She is, after all, a lifelong technocrat in the age of globalisation; ‘going local’ would only impede her ability to do her work. It’s not that she doesn’t care where she lives; she resisted living in New York, for instance, her small-town childhood making her suspicious of big cities. But it’s also true that she hasn’t lived in Sweden for 30 years, and has no home base as such – just a flat in Stockholm which she mostly treats as a storeroom for the papers and other detritus from her various assignments (“It’s like archaeological layers of my life,” she explains with another dry chuckle). People like her – diplomats, do-gooders, call them what you will – have their own way of life. Her friends are mostly from the same milieu, plucked from all over the world – and of course the hours are brutal, not so much these days (she’s semi-retired) but certainly in the past, when 80-hour weeks were quite common. It doesn’t leave much time for a personal life, I point out.
“Well, that becomes your life,” agrees Margareta. “Yeah, I don’t have any dog or cat, or whatever. You can’t have that if you travel all the time, and you don’t have a family to leave the dog to.”
Was she ever married?
“I was,” she replies, looking slightly abashed, “but – it didn’t work.”
Because of her work?
How long did it last?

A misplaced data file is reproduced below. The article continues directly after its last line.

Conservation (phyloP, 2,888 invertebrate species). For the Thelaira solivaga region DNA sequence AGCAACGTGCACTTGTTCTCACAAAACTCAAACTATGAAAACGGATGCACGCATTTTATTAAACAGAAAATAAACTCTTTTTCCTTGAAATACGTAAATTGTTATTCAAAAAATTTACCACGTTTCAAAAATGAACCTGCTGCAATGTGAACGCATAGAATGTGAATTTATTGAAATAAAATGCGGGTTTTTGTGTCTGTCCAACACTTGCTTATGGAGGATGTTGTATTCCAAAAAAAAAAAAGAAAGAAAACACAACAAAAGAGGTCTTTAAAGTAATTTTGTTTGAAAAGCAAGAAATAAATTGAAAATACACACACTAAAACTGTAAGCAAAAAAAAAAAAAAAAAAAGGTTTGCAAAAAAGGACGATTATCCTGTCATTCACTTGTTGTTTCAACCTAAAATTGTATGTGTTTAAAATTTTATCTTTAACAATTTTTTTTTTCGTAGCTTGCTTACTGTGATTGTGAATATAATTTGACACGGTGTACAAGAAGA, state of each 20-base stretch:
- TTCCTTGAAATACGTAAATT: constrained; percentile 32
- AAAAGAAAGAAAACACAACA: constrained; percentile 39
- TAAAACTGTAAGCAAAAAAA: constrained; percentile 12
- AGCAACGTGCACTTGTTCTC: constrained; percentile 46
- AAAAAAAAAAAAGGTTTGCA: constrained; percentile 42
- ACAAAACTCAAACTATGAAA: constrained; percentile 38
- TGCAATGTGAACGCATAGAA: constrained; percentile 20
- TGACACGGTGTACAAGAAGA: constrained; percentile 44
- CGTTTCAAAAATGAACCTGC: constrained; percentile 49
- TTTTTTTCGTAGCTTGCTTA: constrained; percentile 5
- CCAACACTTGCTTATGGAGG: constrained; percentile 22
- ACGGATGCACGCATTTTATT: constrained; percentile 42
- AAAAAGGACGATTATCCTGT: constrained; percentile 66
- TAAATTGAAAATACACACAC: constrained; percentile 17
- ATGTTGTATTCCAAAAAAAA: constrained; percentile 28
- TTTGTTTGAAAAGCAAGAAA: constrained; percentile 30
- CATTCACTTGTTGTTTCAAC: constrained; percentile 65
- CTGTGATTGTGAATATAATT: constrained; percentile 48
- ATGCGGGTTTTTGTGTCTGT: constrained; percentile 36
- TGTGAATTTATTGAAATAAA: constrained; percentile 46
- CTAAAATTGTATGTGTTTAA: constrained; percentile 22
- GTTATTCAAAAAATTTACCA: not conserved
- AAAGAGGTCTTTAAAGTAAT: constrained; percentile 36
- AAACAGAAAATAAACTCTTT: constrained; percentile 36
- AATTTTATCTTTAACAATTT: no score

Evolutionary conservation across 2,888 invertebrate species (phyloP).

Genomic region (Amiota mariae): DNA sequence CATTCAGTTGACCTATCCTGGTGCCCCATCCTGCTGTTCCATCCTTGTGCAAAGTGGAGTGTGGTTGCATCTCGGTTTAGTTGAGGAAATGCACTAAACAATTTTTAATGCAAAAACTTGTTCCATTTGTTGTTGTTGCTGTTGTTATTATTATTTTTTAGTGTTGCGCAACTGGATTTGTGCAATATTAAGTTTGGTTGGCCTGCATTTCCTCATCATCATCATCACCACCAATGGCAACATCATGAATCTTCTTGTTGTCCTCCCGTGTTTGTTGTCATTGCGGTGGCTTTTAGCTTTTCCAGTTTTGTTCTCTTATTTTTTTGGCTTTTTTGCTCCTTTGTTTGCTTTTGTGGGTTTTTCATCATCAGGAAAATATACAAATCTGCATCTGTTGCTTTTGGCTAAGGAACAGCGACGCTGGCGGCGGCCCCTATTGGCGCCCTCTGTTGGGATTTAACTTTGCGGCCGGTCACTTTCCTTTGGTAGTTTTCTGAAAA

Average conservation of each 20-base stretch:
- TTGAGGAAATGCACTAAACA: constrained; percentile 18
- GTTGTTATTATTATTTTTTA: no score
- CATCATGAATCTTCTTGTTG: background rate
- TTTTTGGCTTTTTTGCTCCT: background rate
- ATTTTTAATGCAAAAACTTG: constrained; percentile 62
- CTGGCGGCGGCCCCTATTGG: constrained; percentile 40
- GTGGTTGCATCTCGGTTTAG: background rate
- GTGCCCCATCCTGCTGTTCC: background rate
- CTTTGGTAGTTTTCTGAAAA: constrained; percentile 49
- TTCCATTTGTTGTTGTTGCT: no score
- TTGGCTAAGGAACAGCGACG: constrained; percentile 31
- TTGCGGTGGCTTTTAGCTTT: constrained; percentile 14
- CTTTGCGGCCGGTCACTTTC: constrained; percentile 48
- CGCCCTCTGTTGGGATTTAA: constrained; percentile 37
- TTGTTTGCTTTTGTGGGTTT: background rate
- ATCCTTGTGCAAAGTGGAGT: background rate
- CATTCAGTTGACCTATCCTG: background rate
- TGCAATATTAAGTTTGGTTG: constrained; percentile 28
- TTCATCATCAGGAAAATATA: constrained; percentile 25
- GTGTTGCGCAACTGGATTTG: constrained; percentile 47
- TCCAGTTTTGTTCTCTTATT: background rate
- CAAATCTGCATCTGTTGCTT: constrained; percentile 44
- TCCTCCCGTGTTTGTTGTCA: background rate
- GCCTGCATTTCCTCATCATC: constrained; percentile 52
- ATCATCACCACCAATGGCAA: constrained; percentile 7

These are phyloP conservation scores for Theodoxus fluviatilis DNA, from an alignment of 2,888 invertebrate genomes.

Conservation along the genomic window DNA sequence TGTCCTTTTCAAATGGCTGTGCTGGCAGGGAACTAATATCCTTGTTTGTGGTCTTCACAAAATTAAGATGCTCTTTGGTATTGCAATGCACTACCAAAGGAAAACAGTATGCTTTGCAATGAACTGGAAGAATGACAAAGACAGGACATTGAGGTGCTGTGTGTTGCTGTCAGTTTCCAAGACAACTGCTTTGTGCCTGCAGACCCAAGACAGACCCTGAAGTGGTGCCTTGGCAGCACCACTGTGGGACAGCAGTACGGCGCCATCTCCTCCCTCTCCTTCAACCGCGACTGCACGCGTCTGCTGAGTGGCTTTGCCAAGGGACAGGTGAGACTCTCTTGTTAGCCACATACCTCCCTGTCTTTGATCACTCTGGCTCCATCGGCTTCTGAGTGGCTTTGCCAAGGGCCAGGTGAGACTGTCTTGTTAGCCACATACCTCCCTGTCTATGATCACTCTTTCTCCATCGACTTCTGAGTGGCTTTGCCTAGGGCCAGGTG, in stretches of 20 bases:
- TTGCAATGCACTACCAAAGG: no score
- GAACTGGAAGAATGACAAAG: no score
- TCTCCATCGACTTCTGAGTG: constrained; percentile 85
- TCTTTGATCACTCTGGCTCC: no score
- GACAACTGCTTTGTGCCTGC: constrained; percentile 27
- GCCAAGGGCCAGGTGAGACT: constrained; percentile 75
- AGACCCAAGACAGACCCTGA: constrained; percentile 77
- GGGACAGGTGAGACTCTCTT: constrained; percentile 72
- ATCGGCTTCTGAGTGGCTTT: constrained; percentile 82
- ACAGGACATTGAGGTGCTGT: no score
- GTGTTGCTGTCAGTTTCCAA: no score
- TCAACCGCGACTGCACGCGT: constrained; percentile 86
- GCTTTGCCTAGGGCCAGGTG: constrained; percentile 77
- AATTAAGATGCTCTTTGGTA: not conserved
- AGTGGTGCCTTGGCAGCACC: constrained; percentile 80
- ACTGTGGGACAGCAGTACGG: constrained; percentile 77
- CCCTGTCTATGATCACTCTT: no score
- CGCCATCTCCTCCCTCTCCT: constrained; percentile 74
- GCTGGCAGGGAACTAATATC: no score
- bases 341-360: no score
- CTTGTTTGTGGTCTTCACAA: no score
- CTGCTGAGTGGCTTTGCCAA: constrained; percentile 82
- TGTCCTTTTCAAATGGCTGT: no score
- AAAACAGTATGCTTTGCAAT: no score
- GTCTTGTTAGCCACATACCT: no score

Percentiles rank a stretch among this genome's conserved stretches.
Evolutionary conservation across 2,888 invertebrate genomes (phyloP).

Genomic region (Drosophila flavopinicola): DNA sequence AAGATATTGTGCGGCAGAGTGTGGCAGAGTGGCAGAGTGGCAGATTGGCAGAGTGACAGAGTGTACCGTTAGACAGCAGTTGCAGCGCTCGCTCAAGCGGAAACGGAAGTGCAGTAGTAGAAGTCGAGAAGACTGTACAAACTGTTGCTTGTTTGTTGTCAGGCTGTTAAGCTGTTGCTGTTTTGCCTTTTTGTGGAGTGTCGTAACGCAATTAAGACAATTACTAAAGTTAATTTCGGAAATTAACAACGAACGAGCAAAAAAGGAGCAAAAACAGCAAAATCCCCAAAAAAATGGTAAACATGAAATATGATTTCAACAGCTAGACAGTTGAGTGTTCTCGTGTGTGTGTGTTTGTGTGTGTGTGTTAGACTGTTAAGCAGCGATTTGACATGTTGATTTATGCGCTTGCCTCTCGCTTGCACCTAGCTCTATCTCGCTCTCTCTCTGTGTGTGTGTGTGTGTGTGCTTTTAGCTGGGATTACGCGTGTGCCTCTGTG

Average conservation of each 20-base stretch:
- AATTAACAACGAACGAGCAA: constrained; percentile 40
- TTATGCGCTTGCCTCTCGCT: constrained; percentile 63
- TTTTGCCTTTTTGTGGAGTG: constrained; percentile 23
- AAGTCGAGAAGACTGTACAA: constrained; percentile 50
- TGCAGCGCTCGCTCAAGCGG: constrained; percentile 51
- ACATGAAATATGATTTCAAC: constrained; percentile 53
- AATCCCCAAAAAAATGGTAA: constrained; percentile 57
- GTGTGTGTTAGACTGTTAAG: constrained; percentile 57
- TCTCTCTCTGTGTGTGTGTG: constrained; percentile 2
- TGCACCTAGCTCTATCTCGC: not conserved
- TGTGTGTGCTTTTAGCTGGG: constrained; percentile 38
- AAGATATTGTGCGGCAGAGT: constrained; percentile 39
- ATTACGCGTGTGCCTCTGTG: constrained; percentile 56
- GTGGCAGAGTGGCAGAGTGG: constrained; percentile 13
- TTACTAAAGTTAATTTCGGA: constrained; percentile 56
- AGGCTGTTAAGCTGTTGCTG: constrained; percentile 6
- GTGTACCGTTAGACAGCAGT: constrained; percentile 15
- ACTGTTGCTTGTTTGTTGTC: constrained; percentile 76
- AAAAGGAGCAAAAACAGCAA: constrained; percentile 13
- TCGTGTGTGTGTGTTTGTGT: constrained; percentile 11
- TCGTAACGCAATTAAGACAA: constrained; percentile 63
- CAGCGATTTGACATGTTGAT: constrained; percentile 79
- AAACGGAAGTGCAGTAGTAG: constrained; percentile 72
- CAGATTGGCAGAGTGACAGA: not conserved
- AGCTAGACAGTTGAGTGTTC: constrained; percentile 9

“Five years.” She smiles, rather tightly: “I tried.”
Has she come close in the years since? Has she had any serious relationships?
She looks a bit startled, then gives me a deadpan look. “I am always serious,” she replies, and chuckles again.
It’s true, she is quite serious. There are no outside passions, no mindless hours in front of the telly (“I’m a bit impatient these days”), nor any vices to speak of. “Actually, I don’t know if you call it a vice, but I can offer it to you: I like crime novels and thrillers, and science fiction,” she replies at last, noting my surprise that she doesn’t have a way to let off steam, given how intense her life used to be. (Sorry, we can’t really call that a vice.) “How do I have fun? I take a very long walk in the forest! That’s what we do,” laughs Margareta, leaving it unclear if ‘we’ are globalised technocrats or Swedes in general.
Her secret, I suspect, is that she doesn’t dwell; not on people or places, and certainly not on the past. Does she regret not having kids, for instance? – but she shakes her head: “Maybe that’s my characteristic, that I don’t regret. I just try to change the future… Otherwise you spend a lot of time mulling over tiny things”. There was always something forthright, forward-looking, even reckless about her. “If an opportunity comes my way, I say ‘That’s interesting’ and I go for it”. Even before university, the girl from Boden spent a gap year in Patagonia (!) as tutor to the child of a Swedish family; later on, she upped and moved to Vietnam, working on the post-war rebuilding project. Throughout her life, despite her low-key style – or precisely because of it – she’s just ‘gone for it’, gotten on with things. What about being a woman in the 70s? Did she ever suffer discrimination? “Probably did,” she replies airily. “But I didn’t realise until I started thinking about it, frankly.”